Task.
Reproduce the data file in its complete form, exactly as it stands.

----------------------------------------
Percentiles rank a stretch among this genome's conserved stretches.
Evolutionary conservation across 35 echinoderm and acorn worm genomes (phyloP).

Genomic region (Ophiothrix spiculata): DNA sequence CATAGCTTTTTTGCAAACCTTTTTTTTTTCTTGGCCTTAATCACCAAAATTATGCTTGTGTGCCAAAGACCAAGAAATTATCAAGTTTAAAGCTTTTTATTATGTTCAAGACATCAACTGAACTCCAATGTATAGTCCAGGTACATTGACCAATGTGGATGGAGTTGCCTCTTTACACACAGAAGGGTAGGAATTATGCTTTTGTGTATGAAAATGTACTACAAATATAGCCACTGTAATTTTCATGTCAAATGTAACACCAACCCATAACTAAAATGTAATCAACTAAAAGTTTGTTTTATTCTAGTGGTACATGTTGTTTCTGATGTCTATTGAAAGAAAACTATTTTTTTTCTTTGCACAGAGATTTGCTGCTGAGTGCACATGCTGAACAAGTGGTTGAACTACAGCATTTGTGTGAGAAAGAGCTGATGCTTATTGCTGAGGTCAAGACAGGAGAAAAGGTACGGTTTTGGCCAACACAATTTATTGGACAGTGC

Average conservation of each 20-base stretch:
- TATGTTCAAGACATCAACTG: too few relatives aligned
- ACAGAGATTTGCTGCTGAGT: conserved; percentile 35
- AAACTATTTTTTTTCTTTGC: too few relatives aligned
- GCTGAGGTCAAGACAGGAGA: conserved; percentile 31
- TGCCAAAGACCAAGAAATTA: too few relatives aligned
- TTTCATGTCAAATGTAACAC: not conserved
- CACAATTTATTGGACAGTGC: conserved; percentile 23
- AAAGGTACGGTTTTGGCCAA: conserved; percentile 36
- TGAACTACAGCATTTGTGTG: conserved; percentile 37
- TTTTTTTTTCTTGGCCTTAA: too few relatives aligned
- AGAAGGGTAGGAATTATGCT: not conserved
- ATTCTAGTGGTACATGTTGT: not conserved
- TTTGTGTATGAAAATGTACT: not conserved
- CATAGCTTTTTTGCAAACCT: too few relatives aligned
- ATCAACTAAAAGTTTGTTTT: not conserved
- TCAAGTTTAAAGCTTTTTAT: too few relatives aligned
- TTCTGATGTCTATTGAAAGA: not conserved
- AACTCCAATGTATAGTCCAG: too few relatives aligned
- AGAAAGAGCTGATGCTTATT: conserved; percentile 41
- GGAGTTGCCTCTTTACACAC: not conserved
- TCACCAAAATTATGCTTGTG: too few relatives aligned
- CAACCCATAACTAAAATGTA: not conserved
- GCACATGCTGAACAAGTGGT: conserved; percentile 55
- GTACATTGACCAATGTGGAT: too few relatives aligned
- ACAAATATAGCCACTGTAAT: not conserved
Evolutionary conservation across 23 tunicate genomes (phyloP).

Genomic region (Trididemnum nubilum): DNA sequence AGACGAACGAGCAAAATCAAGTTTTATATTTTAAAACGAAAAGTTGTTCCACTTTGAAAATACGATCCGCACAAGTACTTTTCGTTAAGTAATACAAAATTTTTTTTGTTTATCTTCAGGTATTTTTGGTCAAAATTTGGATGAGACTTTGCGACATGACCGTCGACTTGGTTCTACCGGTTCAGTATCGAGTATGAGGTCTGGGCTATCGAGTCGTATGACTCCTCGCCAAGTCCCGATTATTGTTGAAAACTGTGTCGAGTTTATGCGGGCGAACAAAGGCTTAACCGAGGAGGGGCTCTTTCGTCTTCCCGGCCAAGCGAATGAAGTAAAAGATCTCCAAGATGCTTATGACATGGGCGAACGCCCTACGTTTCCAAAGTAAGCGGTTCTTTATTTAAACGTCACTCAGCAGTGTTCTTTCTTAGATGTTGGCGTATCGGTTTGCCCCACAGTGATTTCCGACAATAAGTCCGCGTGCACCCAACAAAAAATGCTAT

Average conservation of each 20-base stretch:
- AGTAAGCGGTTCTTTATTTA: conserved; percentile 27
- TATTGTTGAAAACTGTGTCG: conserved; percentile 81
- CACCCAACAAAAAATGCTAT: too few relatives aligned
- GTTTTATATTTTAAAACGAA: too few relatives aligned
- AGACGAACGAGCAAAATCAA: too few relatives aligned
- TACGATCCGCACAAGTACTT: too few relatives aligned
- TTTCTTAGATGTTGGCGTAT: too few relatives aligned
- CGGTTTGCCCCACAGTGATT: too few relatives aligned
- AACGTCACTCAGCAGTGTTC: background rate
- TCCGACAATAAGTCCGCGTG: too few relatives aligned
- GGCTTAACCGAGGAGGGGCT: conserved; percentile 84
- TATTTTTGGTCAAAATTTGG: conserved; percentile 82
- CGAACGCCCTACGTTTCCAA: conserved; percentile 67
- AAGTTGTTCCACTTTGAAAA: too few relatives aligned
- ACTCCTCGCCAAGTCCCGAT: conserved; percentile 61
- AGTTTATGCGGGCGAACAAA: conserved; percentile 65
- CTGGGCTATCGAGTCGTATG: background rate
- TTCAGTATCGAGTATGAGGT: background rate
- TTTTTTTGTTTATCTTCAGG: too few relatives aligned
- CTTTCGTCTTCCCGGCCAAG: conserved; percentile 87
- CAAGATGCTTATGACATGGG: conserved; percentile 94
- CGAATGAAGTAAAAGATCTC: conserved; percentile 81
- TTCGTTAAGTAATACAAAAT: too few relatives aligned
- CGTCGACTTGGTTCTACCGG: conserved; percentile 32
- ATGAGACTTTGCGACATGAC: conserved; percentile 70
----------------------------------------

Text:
Percentiles rank a stretch among this genome's conserved stretches.
Evolutionary conservation across 35 echinoderm and acorn worm genomes (phyloP).

Genomic region (Ophiothrix spiculata): DNA sequence CATAGCTTTTTTGCAAACCTTTTTTTTTTCTTGGCCTTAATCACCAAAATTATGCTTGTGTGCCAAAGACCAAGAAATTATCAAGTTTAAAGCTTTTTATTATGTTCAAGACATCAACTGAACTCCAATGTATAGTCCAGGTACATTGACCAATGTGGATGGAGTTGCCTCTTTACACACAGAAGGGTAGGAATTATGCTTTTGTGTATGAAAATGTACTACAAATATAGCCACTGTAATTTTCATGTCAAATGTAACACCAACCCATAACTAAAATGTAATCAACTAAAAGTTTGTTTTATTCTAGTGGTACATGTTGTTTCTGATGTCTATTGAAAGAAAACTATTTTTTTTCTTTGCACAGAGATTTGCTGCTGAGTGCACATGCTGAACAAGTGGTTGAACTACAGCATTTGTGTGAGAAAGAGCTGATGCTTATTGCTGAGGTCAAGACAGGAGAAAAGGTACGGTTTTGGCCAACACAATTTATTGGACAGTGC

Average conservation of each 20-base stretch:
- TATGTTCAAGACATCAACTG: too few relatives aligned
- ACAGAGATTTGCTGCTGAGT: conserved; percentile 35
- AAACTATTTTTTTTCTTTGC: too few relatives aligned
- GCTGAGGTCAAGACAGGAGA: conserved; percentile 31
- TGCCAAAGACCAAGAAATTA: too few relatives aligned
- TTTCATGTCAAATGTAACAC: not conserved
- CACAATTTATTGGACAGTGC: conserved; percentile 23
- AAAGGTACGGTTTTGGCCAA: conserved; percentile 36
- TGAACTACAGCATTTGTGTG: conserved; percentile 37
- TTTTTTTTTCTTGGCCTTAA: too few relatives aligned
- AGAAGGGTAGGAATTATGCT: not conserved
- ATTCTAGTGGTACATGTTGT: not conserved
- TTTGTGTATGAAAATGTACT: not conserved
- CATAGCTTTTTTGCAAACCT: too few relatives aligned
- ATCAACTAAAAGTTTGTTTT: not conserved
- TCAAGTTTAAAGCTTTTTAT: too few relatives aligned
- TTCTGATGTCTATTGAAAGA: not conserved
- AACTCCAATGTATAGTCCAG: too few relatives aligned
- AGAAAGAGCTGATGCTTATT: conserved; percentile 41
- GGAGTTGCCTCTTTACACAC: not conserved
- TCACCAAAATTATGCTTGTG: too few relatives aligned
- CAACCCATAACTAAAATGTA: not conserved
- GCACATGCTGAACAAGTGGT: conserved; percentile 55
- GTACATTGACCAATGTGGAT: too few relatives aligned
- ACAAATATAGCCACTGTAAT: not conserved
Evolutionary conservation across 23 tunicate genomes (phyloP).

Genomic region (Trididemnum nubilum): DNA sequence AGACGAACGAGCAAAATCAAGTTTTATATTTTAAAACGAAAAGTTGTTCCACTTTGAAAATACGATCCGCACAAGTACTTTTCGTTAAGTAATACAAAATTTTTTTTGTTTATCTTCAGGTATTTTTGGTCAAAATTTGGATGAGACTTTGCGACATGACCGTCGACTTGGTTCTACCGGTTCAGTATCGAGTATGAGGTCTGGGCTATCGAGTCGTATGACTCCTCGCCAAGTCCCGATTATTGTTGAAAACTGTGTCGAGTTTATGCGGGCGAACAAAGGCTTAACCGAGGAGGGGCTCTTTCGTCTTCCCGGCCAAGCGAATGAAGTAAAAGATCTCCAAGATGCTTATGACATGGGCGAACGCCCTACGTTTCCAAAGTAAGCGGTTCTTTATTTAAACGTCACTCAGCAGTGTTCTTTCTTAGATGTTGGCGTATCGGTTTGCCCCACAGTGATTTCCGACAATAAGTCCGCGTGCACCCAACAAAAAATGCTAT

Average conservation of each 20-base stretch:
- AGTAAGCGGTTCTTTATTTA: conserved; percentile 27
- TATTGTTGAAAACTGTGTCG: conserved; percentile 81
- CACCCAACAAAAAATGCTAT: too few relatives aligned
- GTTTTATATTTTAAAACGAA: too few relatives aligned
- AGACGAACGAGCAAAATCAA: too few relatives aligned
- TACGATCCGCACAAGTACTT: too few relatives aligned
- TTTCTTAGATGTTGGCGTAT: too few relatives aligned
- CGGTTTGCCCCACAGTGATT: too few relatives aligned
- AACGTCACTCAGCAGTGTTC: background rate
- TCCGACAATAAGTCCGCGTG: too few relatives aligned
- GGCTTAACCGAGGAGGGGCT: conserved; percentile 84
- TATTTTTGGTCAAAATTTGG: conserved; percentile 82
- CGAACGCCCTACGTTTCCAA: conserved; percentile 67
- AAGTTGTTCCACTTTGAAAA: too few relatives aligned
- ACTCCTCGCCAAGTCCCGAT: conserved; percentile 61
- AGTTTATGCGGGCGAACAAA: conserved; percentile 65
- CTGGGCTATCGAGTCGTATG: background rate
- TTCAGTATCGAGTATGAGGT: background rate
- TTTTTTTGTTTATCTTCAGG: too few relatives aligned
- CTTTCGTCTTCCCGGCCAAG: conserved; percentile 87
- CAAGATGCTTATGACATGGG: conserved; percentile 94
- CGAATGAAGTAAAAGATCTC: conserved; percentile 81
- TTCGTTAAGTAATACAAAAT: too few relatives aligned
- CGTCGACTTGGTTCTACCGG: conserved; percentile 32
- ATGAGACTTTGCGACATGAC: conserved; percentile 70